The FTSE 100 is down today as are stock markets in Germany, Italy, Spain, and France. In the US, the futures market points to a lower opening for the S&P 500.
Markets in Europe and the US had, until recently, barely registered the novel coronavirus that broke out in China in December 2019. It took a profit warning from Apple, whose iPhones are both produced and purchased in high numbers in China, to get a reaction.
The rate at which new cases of COVID-19, the disease caused by the coronavirus, are being reported in China appears to be falling. The peak number of new cases per day in Hubei, the epicentre of the outbreak, was 3,458, and occurred around 17 February. Now, around 712 new cases are recorded each day.
While there are signs that the outbreak has peaked in China, multiple other countries are reporting COVID-19 cases at an increasing rate. Fears of a global pandemic have hit the markets in earnest now.
If you look at the top fallers in the FTSE 100 today, it’s airlines and travel companies in the top three, but other industries and sectors are feeling the effects.
Markets are falling because people are changing their behaviour, or having it changed for them. Stocks are assets. The prices of assets fall as the present values of their expected cash flows shrink. As an example, airlines and travel companies generate smaller cash flows when people are not travelling as much as normal.
Until the rate of new daily cases outside China starts to level off, I am expecting continued volatility in the FTSE 100. Because so many FTSE 100 firms have international revenues tied to the global economy, the effects of the outbreak will linger on in the quarterly, half-yearly, and annual reports of companies.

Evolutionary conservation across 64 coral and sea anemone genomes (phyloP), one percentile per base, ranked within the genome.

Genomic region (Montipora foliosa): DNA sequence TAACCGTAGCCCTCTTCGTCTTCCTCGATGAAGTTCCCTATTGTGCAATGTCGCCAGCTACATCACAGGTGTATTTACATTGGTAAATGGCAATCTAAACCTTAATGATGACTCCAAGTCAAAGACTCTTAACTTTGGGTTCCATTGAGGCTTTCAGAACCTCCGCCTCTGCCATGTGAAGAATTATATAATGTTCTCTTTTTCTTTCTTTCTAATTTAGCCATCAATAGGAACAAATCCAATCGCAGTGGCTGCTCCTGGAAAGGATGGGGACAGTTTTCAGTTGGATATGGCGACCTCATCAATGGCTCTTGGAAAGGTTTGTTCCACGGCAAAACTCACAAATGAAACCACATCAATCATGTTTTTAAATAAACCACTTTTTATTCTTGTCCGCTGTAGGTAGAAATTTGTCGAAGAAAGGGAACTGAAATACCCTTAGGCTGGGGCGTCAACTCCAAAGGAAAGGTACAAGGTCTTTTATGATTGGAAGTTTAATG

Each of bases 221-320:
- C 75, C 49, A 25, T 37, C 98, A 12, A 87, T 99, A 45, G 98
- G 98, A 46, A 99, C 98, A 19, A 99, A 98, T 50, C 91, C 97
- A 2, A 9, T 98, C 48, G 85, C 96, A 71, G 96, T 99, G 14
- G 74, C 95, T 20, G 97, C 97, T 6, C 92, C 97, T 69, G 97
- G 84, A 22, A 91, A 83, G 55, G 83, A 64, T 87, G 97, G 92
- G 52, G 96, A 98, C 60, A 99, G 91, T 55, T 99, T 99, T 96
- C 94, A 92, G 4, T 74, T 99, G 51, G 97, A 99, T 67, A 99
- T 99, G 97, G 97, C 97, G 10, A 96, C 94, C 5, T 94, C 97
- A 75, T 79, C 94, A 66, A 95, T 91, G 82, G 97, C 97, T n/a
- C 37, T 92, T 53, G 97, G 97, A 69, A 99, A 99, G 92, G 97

Patience and faith
Today, my portfolio is down. What have I done about it? Nothing.
But don’t listen to me – listen to Warren Buffett who views stocks as part ownership in businesses. Today, in an interview with CNBC, Buffett reminded listeners not to “Buy or sell your business on today’s headlines“.
Yes, the coronavirus will affect the global economy. Yes, the UK stock markets are down and they may fall more, but I have complete confidence they will recover. What I nor anyone else can predict is when.
For a long-term investor with a diverse portfolio of quality companies, that have the financial strength to continue through bad times, what will selling now achieve, other than a capital loss? If the company pays dividends, the investor loses out on income also.
If a company’s fundamentals look good for the next five, 10, or 20 years, and the dividend yield looks attractive right now, should someone invest now? After all, the price could fall further. But nobody can know for sure. What is true is that the shares of some quality UK companies are cheaper now than they were last week.
Long-term investors should ignore the headlines and the right now, and focus on the future. The longer the timeframe, the surer I am that the coronavirus will have been defeated.
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James J. McCombie has no position in any of the shares mentioned. The Motley Fool UK owns shares of and has recommended Apple. Views expressed on the companies mentioned in this article are those of the writer and therefore may differ from the official recommendations we make in our subscription services such as Share Advisor, Hidden Winners and Pro. Here at The Motley Fool we believe that considering a diverse range of insights makes us better investors.